Keep Dallas Observer Free

As DART Preps Green Line Debut in NW Dallas, a Business Files Suit Over Rail Removal

In about two months, Dallas Area Rapid Transit hopes to open the Royal Lane station along the expanded Green Line. Not far from the site, on Rodney Lane, sits Central Hardwood, a massive lumber warehouse that sits on property owned by the Wilber Family Limited Partnership. And in legal docs filed two weeks ago in Dallas federal court, both Central Hardwoods, Inc. and the family trust claim DART's light-rail expansion has resulted in "the drying up of sales" and diminished property values, due to the removal of nearby freight line to make way for the Green Line.

The Regional Rail Right of Way Company, which is the holding company for DART's easements on its freight corridors, will be briefed on the litigation this morning -- litigation that's already been filed in and dismissed from district court. On August 16, according to court docs, DART was granted a summary judgment: "Wilber Family Limited Partnership and Central Hardwoods, Inc., take nothing of and against" DART, ordered the presiding judge. The Regional Rail Right of Way Company, however, was not sued in the original action in state court.

According to the suit, DART had told Central Hardwood it would "arrange for comparable tracks to serve this location," which is dependent upon train service, or compensate the company for business lost due to Green Line construction. But the suit alleges that at an October 2009, DART changed its tune. The phrase "evil motive" also works its way into the litigation, which you can read in full on the other side.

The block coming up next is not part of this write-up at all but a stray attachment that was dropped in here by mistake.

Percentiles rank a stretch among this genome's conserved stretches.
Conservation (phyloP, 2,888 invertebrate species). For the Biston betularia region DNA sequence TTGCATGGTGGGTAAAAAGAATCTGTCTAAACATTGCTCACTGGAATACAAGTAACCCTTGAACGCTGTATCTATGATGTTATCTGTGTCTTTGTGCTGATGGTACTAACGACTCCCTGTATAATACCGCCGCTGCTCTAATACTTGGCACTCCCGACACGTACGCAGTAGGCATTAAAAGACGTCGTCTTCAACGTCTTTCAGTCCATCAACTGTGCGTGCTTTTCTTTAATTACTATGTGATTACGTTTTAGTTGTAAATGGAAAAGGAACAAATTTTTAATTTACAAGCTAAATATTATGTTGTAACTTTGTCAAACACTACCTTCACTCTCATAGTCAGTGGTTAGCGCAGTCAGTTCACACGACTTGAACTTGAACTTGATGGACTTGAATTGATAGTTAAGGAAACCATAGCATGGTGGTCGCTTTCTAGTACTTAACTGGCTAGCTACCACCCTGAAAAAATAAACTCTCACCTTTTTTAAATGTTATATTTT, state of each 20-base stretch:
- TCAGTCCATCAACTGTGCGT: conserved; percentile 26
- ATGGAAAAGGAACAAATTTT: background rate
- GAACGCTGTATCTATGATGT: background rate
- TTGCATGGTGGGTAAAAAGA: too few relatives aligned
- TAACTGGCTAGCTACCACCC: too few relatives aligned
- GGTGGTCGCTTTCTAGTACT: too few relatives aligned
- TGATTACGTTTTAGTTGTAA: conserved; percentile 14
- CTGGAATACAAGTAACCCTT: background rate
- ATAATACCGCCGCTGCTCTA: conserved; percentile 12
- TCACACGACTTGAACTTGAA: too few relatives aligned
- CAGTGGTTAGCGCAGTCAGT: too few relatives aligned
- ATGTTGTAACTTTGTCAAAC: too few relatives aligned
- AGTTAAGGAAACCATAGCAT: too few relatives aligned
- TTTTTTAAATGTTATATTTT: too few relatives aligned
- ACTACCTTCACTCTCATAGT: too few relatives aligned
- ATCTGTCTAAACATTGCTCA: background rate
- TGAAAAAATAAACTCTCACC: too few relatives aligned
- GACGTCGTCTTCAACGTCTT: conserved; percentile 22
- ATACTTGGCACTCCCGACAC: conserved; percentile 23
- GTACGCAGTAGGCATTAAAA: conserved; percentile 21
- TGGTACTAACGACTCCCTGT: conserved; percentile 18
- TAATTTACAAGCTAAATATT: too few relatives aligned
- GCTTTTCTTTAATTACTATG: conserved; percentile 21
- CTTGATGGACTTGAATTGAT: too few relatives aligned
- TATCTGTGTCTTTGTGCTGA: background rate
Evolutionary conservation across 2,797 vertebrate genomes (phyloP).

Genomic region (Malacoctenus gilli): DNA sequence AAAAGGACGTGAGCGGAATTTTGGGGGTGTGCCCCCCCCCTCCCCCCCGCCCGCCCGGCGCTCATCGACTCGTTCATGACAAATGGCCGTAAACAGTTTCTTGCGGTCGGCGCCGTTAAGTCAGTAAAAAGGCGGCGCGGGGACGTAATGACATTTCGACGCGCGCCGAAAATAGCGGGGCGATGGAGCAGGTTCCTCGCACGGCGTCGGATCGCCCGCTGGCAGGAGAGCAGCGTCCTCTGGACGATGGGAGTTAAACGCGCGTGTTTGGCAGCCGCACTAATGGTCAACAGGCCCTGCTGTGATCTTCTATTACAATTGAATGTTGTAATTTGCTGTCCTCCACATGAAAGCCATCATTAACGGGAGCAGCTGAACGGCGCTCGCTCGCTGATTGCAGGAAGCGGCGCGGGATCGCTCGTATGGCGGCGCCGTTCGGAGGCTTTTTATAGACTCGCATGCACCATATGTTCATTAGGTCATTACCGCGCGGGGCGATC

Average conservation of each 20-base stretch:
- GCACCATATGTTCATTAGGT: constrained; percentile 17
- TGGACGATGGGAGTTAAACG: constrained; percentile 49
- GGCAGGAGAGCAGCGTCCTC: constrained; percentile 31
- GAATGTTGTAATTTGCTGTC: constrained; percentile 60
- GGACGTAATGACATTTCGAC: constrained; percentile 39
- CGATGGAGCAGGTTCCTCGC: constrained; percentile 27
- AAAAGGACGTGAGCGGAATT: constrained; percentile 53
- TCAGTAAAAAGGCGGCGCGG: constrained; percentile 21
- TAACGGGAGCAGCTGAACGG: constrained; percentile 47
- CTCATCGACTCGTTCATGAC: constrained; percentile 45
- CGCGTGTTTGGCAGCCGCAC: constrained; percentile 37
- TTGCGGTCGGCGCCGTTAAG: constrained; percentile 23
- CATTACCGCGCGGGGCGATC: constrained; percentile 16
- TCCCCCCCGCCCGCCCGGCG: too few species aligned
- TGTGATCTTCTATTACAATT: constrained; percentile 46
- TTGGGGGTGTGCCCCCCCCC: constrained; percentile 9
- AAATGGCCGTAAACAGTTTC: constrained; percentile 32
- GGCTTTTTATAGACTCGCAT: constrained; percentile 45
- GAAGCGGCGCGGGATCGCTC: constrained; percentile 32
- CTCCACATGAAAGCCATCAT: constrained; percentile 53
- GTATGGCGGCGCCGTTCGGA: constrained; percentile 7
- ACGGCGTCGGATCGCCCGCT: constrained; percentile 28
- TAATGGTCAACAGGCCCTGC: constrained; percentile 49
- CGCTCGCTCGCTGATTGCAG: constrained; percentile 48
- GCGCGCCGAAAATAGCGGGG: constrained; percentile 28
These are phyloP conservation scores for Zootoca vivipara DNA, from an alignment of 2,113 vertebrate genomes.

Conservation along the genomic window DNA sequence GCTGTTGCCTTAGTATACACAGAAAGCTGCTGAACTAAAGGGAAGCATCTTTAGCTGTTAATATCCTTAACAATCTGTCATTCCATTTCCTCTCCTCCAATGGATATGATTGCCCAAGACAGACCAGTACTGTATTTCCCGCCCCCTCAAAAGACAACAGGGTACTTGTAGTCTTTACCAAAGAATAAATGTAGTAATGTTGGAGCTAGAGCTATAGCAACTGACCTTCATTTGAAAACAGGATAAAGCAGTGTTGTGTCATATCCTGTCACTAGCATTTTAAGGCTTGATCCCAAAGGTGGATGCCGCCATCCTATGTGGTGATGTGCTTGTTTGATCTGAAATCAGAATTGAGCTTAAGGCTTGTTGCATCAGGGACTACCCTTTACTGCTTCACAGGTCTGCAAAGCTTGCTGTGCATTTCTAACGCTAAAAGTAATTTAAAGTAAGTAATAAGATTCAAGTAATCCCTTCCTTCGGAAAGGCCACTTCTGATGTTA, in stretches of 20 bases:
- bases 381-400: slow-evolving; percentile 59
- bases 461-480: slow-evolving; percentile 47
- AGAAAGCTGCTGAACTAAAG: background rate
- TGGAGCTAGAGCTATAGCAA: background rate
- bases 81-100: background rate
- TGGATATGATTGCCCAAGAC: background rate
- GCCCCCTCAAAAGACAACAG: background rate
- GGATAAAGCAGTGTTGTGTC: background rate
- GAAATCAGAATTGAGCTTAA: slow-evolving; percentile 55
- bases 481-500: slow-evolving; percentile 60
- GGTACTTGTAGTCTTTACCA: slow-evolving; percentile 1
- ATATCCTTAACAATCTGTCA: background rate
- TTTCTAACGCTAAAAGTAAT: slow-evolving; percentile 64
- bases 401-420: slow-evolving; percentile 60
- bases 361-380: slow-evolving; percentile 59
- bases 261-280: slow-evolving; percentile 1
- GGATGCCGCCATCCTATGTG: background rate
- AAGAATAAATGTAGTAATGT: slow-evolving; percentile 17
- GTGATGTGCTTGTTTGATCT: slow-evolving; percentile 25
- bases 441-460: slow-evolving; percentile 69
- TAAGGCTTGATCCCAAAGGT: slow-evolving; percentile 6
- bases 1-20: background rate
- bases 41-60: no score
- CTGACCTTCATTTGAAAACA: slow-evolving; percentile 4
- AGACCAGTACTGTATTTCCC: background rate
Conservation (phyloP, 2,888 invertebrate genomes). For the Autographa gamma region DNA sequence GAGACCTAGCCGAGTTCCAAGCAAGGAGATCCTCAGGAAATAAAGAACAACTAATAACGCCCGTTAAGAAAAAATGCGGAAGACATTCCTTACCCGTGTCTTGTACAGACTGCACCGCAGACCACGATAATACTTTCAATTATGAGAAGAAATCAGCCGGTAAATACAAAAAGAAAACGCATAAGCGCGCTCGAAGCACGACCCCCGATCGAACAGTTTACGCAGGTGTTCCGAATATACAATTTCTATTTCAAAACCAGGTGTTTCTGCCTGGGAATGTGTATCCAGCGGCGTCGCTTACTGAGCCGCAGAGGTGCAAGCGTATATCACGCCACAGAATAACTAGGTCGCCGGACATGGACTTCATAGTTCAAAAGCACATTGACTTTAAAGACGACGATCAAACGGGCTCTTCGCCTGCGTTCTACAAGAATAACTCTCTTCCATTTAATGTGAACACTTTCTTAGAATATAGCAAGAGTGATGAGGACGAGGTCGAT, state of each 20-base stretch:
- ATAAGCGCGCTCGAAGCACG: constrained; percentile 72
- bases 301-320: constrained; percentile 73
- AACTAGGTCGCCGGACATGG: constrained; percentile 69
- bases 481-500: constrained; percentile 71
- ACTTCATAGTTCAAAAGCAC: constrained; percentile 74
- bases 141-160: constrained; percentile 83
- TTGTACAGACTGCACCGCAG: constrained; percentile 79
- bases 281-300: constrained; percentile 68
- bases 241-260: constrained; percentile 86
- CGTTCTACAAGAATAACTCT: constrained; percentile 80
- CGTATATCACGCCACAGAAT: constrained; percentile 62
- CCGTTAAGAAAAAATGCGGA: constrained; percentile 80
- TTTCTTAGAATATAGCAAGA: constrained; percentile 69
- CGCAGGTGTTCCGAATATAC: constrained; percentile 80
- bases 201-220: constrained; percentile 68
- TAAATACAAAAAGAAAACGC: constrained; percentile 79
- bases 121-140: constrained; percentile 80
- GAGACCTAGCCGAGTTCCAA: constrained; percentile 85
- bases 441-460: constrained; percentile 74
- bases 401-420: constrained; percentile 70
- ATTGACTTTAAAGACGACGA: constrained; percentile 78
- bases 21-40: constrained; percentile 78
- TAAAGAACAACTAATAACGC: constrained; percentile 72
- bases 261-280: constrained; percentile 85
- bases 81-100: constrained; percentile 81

DART spokesman Morgan Lyons says this morning that DART has no further comment on the suit, except to point out that it's been dismissed once already.

Central Hardwood v Dallas Area Rapid Transit

I Support
  • Local
  • Community
  • Journalism
  • logo

Support the independent voice of Dallas and help keep the future of Dallas Observer free.

Keep the Dallas Observer Free... Since we started the Dallas Observer, it has been defined as the free, independent voice of Dallas, and we would like to keep it that way. Offering our readers free access to incisive coverage of local news, food and culture. Producing stories on everything from political scandals to the hottest new bands, with gutsy reporting, stylish writing, and staffers who've won everything from the Society of Professional Journalists' Sigma Delta Chi feature-writing award to the Casey Medal for Meritorious Journalism. But with local journalism's existence under siege and advertising revenue setbacks having a larger impact, it is important now more than ever for us to rally support behind funding our local journalism. You can help by participating in our "I Support" membership program, allowing us to keep covering Dallas with no paywalls.

We use cookies to collect and analyze information on site performance and usage, and to enhance and customize content and advertisements. By clicking 'X' or continuing to use the site, you agree to allow cookies to be placed. To find out more, visit our cookies policy and our privacy policy.


Join the Observer community and help support independent local journalism in Dallas.


Join the Observer community and help support independent local journalism in Dallas.